As a leader, you are a teacher, instructor, coach, and mentor among many other titles (hope this is not news to you). In this role, are you maximizing the learning opportunities for your ‘students’? Many times, when you are teaching, you are following a set curriculum or syllabus of information, be it from a policy and procedures manual a textbook or practical ‘on the job’ experience. You may be preparing a team member for a test or simply passing along the information needed to complete their role correctly. You typically have a plan in place to teach the material that needs to be covered in the best way possible.
Deviate from the Plan
There are often moments in the teaching and learning process when a unique learning opportunity is presented, potentially causing you to alter the schedule or information or technique you planned to follow for covering the material you are teaching. These moments usually show up in small nuggets of learning that are not directly related to the topic currently being taught but may offer a greater big picture learning or a real-life example of a topic to be taught at a later date. I call these opportunities “teachable moments”.
Teachable moments are typically presented experientially. They are usually unplanned events and present too great a learning opportunity to pass up. You may be teaching a new project manager about the budgeting process for a major project in your organization when there is an accident at a project site destroying an important piece of equipment and almost injuring 3 employees. You are not directly responsible for this project but you are closely connected to you it.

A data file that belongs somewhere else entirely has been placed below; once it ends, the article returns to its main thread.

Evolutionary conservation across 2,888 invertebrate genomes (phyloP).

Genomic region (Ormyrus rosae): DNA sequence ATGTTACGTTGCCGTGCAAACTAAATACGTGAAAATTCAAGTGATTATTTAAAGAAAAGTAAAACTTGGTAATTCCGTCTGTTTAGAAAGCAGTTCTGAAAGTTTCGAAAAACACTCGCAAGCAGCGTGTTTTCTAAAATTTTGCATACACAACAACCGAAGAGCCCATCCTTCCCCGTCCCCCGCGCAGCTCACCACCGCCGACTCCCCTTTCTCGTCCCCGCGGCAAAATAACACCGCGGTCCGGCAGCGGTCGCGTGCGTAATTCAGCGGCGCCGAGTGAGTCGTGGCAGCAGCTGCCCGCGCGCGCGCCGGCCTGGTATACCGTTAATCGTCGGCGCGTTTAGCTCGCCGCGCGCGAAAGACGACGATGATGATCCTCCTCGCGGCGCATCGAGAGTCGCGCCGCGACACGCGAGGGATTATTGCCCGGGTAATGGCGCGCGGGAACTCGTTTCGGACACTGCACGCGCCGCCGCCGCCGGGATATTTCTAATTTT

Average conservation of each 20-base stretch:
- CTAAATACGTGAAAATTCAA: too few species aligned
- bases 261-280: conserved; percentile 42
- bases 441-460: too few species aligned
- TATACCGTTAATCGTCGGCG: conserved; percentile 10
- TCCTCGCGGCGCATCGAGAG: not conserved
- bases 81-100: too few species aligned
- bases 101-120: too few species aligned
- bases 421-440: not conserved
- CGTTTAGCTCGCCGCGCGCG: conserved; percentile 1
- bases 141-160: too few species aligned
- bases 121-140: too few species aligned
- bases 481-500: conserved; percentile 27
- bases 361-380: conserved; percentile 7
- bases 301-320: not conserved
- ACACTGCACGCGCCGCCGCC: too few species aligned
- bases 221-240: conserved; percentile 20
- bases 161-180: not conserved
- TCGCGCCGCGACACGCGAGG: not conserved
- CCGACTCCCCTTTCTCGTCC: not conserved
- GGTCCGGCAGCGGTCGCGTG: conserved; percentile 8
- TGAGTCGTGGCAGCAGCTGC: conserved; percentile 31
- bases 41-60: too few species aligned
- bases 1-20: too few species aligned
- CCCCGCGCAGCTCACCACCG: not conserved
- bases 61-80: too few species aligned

Upon hearing of this accident, you could choose to continue teaching about the budgeting process or you could stop what you are teaching and spend the rest of the day/week visiting the site of the accident to experience the incident investigation and risk management process. You hadn’t planned on covering these topics until next month but this teachable moment has arisen and it is much more valuable for the student to learn from firsthand experience than have you teaching out of a manual or through story telling.
When teachable moments arise, it is often difficult, for a moment, to let go of whatever you were teaching, because it is usually planned well in advance it is important information, and you were mentally prepared to teach it now. It can take a head shift but that’s ok, as it’s what’s best for the student and that’s what’s most important. These moments would often arise when leading and teaching on an expedition. On an expedition, a teachable moment would often come in the form of what I call “nature TV”.
I could be teaching an ocean chart reading class on a beach in Alaska on a sea kayak expedition when a couple of massive Humpback Whales swim near our beach, clearly feeding. Even though I planned to cover Humpback Whales and their feeding and migration habits next week, this would be a much better time.
Opportunities like this can be summed up by the expression “don’t let education get in the way of learning”.
Take Advantage Of Teachable Moments!
Is there a teachable moment you experienced as a student or leader that has had an impact in your career? Tell me about it in the comments below.
Until next week… Embrace the Adventure!